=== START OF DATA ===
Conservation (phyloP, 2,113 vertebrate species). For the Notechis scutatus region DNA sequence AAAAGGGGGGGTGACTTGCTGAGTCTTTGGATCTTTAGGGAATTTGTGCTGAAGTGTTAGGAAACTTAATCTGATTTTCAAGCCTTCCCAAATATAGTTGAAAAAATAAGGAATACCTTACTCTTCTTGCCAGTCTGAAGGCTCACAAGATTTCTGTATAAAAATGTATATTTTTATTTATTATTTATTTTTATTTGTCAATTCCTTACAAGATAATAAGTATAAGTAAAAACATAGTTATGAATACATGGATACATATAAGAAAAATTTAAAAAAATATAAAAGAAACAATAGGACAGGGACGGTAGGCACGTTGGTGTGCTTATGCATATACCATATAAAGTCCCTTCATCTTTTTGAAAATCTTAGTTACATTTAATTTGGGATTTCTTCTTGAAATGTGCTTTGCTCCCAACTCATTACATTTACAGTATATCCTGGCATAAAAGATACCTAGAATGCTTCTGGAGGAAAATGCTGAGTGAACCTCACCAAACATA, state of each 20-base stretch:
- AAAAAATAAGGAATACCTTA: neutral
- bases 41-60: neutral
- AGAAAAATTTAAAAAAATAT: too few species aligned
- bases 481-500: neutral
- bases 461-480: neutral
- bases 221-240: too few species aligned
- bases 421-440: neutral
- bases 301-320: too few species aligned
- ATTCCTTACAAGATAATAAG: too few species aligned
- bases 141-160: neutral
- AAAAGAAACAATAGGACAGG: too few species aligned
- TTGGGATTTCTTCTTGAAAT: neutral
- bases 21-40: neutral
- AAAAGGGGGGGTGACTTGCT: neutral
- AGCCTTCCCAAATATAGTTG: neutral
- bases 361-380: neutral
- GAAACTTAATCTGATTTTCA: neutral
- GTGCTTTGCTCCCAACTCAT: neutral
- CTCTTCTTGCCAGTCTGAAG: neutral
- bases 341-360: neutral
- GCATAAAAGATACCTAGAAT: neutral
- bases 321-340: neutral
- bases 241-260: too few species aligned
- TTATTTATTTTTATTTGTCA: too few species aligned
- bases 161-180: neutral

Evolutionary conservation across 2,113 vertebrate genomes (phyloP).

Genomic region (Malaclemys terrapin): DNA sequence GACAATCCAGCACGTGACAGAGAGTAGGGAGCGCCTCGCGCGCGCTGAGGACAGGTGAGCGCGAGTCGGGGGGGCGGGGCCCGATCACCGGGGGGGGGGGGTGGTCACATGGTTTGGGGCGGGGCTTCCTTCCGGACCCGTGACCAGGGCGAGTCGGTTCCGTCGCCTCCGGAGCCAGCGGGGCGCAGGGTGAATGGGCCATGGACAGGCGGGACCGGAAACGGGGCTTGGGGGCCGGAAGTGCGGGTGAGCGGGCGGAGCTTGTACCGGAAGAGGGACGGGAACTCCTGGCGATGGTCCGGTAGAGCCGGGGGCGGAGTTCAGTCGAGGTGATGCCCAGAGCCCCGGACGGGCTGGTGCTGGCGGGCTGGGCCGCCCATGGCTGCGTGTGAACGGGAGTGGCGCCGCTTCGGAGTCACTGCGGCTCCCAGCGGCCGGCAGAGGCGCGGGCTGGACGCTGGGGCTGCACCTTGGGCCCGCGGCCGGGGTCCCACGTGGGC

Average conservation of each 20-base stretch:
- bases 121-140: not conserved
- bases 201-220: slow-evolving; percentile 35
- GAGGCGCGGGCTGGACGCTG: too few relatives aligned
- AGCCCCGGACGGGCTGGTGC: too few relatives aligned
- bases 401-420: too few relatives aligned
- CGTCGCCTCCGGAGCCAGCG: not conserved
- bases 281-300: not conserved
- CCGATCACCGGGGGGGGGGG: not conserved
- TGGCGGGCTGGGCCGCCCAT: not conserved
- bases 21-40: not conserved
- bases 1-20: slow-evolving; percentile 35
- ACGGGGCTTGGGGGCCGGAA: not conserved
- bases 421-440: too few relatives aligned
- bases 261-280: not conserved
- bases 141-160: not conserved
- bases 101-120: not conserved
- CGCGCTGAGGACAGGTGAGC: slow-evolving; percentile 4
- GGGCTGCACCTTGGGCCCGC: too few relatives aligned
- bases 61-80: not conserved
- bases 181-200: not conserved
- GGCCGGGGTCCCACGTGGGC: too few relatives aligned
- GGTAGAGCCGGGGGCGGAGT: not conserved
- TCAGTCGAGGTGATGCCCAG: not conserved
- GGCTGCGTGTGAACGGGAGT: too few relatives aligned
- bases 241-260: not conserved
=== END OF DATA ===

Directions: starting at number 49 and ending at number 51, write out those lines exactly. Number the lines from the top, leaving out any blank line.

- bases 181-200: not conserved
- GGCCGGGGTCCCACGTGGGC: too few relatives aligned
- GGTAGAGCCGGGGGCGGAGT: not conserved